The 26th United Nations Climate Change conference, a year delayed due to COVID and overrunning by a day, finally wound up with world leaders agreeing on a deal. Consensus means compromise, of course, and many are disappointed with what they see as the watering down, or outright omission, of key policies required to limit warming to 1.5 degrees.(more…)
After a one-year delay due to Covid-19, the 26th Conference of the Parties finally kicked off in Glasgow last week, drawing a throng of world leaders, business leaders and climate activists. Will it deliver? Or is it more ‘bla bla bla’, the now infamous words of Greta Thunberg who has already written the conference off as greenwash. Is she right to do so?
‘Paris promised, Glasgow must deliver’ said the UK’s COP26 President Alok Sharma in his opening address. In light of ever accumulating and verifiable climate data and modelling, it really is, or should be, a make or break gathering of minds. The moment to turn ‘build back better’ mantras into concrete action. Without firm commitments and follow through action, runaway climate breakdown is inevitable. There is no wiggle room when it comes to climate science. ‘We made some progress’ simply won’t cut it. We either reduce emissions to the required level in time to limit warming to 1.5 degrees, or we risk flicking the first domino in a feast of frightful feedback loops.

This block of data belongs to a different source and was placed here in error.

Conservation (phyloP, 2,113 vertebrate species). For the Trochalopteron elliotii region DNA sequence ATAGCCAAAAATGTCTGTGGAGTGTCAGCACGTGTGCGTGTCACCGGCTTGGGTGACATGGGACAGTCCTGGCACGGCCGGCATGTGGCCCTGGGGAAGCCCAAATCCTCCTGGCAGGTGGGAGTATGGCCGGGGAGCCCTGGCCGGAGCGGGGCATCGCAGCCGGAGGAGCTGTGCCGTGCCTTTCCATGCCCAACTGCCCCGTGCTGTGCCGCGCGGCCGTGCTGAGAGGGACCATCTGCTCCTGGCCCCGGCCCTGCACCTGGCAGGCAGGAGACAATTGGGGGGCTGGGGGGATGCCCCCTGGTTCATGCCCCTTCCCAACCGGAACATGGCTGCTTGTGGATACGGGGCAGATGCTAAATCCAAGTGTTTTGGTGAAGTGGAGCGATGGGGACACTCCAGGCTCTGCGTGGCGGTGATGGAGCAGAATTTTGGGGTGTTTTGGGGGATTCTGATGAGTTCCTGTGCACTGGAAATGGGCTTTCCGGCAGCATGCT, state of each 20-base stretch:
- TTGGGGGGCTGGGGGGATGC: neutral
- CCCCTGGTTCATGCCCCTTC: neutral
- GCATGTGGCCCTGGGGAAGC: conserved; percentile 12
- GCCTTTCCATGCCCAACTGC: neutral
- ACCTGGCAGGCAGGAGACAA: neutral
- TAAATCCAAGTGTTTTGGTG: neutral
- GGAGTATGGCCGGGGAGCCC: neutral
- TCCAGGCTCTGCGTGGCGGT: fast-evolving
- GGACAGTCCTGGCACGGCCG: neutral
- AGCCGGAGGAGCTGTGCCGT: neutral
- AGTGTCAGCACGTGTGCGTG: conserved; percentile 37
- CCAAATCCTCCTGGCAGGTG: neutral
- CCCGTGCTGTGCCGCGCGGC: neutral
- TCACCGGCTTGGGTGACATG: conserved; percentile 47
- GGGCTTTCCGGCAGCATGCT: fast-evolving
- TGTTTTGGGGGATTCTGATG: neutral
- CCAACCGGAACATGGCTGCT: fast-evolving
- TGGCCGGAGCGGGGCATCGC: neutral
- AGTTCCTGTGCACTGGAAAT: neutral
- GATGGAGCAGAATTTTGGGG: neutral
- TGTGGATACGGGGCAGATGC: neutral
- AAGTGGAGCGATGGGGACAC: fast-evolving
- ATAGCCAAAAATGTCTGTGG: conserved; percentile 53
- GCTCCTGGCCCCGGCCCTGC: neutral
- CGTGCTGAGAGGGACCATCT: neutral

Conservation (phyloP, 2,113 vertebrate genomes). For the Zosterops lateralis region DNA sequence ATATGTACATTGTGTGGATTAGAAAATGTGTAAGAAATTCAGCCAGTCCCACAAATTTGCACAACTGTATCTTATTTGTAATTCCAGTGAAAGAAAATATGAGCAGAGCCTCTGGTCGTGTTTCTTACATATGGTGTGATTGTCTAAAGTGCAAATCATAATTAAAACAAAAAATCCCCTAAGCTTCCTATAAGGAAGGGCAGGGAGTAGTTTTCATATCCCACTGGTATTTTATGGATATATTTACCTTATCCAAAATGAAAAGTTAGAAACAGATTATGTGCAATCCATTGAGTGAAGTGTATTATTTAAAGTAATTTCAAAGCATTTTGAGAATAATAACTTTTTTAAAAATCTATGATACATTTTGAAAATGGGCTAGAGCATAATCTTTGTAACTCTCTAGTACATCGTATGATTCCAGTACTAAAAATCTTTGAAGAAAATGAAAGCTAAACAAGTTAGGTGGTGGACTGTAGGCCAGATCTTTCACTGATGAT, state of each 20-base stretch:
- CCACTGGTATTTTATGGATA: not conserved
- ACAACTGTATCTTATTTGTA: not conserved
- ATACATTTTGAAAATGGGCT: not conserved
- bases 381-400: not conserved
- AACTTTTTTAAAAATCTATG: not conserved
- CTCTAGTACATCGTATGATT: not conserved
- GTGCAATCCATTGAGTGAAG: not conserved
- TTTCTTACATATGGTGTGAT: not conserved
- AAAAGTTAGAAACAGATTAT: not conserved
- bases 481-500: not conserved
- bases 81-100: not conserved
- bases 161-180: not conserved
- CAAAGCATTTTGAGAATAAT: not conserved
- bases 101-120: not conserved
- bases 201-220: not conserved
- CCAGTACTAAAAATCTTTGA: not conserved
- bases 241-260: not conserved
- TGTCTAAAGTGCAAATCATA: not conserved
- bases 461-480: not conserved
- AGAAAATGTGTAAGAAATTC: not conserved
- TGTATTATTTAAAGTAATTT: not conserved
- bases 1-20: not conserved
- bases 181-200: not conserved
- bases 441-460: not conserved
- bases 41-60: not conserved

So, what has COP26 dished up so far? Is it all hot air and haggis, or is there some meat to the bone?
Published immediately prior to the UK’s Net Zero Strategy, the Heat and Buildings Strategy sets out the government’s plan to significantly cut carbon emissions from the UK’s 30 million homes and workplaces in ‘a simple, low-cost and green way’.
The Heat and Buildings Strategy, published on 19 October, builds on the commitments made in the 2018 Clean Growth: Transforming Heating review, the Energy White Paper and 10 Point Plan. It aims to set out the strategic decisions that need to be taken in the coming decades in order to reach net zero by 2050. Like the transition to electric vehicles, decarbonising residential, commercial, industrial and public sector buildings will be a gradual transition, which will start by incentivising consumers and driving down costs. Gradual as it may be, it is no mean feat: heating these buildings contributes to almost a quarter of all UK emissions.